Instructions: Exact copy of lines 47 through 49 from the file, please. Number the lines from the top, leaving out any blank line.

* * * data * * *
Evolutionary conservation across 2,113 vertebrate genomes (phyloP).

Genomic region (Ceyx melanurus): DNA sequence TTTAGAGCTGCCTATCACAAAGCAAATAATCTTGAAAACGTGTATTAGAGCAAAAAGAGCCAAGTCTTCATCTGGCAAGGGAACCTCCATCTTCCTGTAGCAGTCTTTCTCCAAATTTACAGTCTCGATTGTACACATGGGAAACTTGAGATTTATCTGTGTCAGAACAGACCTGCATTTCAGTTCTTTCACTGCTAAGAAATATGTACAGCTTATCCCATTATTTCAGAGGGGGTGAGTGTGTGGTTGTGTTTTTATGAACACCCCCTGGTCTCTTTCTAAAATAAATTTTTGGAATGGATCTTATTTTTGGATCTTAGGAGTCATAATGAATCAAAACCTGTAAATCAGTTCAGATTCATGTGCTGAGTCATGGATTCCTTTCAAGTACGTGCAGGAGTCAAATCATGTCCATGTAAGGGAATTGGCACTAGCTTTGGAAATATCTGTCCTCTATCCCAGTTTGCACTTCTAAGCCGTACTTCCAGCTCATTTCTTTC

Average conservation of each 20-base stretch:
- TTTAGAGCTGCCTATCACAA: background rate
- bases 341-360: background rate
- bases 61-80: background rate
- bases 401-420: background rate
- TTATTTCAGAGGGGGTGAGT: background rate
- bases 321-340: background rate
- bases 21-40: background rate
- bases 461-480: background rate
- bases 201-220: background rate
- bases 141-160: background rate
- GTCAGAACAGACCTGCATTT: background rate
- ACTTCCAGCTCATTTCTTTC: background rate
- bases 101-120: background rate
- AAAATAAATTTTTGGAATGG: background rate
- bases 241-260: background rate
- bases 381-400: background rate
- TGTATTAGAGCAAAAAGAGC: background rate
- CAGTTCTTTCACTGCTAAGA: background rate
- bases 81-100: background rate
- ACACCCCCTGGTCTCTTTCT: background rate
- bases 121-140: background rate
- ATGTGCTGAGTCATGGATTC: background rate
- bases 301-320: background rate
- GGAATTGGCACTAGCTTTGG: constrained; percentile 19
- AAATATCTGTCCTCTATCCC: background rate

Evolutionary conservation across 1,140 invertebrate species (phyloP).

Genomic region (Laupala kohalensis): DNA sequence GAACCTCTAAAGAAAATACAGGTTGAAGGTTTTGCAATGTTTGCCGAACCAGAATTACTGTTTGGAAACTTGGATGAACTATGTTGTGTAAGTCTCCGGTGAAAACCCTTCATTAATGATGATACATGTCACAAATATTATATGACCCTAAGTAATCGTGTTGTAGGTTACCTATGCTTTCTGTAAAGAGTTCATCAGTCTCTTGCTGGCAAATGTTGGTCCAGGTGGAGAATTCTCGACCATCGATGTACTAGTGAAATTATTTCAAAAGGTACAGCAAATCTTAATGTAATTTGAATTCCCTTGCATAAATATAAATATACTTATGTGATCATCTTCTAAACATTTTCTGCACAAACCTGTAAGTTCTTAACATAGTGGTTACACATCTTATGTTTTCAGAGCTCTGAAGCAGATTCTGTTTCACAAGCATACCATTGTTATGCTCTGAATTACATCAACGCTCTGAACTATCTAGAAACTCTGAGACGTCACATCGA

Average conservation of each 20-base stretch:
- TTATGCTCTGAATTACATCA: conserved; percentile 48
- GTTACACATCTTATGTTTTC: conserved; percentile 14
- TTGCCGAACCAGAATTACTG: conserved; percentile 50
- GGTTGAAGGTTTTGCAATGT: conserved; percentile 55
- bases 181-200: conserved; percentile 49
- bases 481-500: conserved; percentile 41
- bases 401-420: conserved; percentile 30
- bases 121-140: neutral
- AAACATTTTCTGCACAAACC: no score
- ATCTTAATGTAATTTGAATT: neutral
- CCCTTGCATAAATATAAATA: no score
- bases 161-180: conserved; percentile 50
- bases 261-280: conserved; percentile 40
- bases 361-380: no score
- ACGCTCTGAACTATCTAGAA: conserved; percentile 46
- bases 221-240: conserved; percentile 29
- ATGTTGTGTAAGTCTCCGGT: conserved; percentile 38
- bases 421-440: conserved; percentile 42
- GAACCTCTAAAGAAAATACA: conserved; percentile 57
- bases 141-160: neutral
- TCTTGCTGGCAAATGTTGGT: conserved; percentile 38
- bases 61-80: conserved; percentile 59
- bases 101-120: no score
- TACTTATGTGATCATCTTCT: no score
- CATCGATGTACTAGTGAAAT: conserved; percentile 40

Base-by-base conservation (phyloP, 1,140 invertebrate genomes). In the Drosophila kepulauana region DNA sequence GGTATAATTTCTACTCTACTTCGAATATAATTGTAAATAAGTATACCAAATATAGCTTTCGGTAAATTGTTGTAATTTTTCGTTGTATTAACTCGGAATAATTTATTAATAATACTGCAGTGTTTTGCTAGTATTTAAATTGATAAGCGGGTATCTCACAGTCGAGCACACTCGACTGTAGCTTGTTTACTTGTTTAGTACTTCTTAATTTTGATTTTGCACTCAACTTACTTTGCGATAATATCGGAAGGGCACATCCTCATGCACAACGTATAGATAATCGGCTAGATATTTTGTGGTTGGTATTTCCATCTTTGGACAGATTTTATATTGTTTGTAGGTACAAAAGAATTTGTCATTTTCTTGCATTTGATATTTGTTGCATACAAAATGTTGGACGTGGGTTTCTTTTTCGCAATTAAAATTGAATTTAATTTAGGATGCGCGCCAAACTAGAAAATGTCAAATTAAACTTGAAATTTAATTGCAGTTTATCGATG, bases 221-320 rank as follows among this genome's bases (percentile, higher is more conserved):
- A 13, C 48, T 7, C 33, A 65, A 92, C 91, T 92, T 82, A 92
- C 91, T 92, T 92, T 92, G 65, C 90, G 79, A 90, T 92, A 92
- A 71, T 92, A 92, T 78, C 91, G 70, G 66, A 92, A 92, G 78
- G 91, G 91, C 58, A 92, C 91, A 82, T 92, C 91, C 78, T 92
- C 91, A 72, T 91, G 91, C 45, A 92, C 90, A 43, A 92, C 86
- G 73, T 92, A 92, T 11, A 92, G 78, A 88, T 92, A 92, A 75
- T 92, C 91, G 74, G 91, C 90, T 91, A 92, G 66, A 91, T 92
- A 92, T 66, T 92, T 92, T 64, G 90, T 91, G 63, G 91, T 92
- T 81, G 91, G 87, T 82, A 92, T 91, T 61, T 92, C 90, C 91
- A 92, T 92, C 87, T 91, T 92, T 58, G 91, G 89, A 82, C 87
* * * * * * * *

- bases 221-240: conserved; percentile 29
- ATGTTGTGTAAGTCTCCGGT: conserved; percentile 38
- bases 421-440: conserved; percentile 42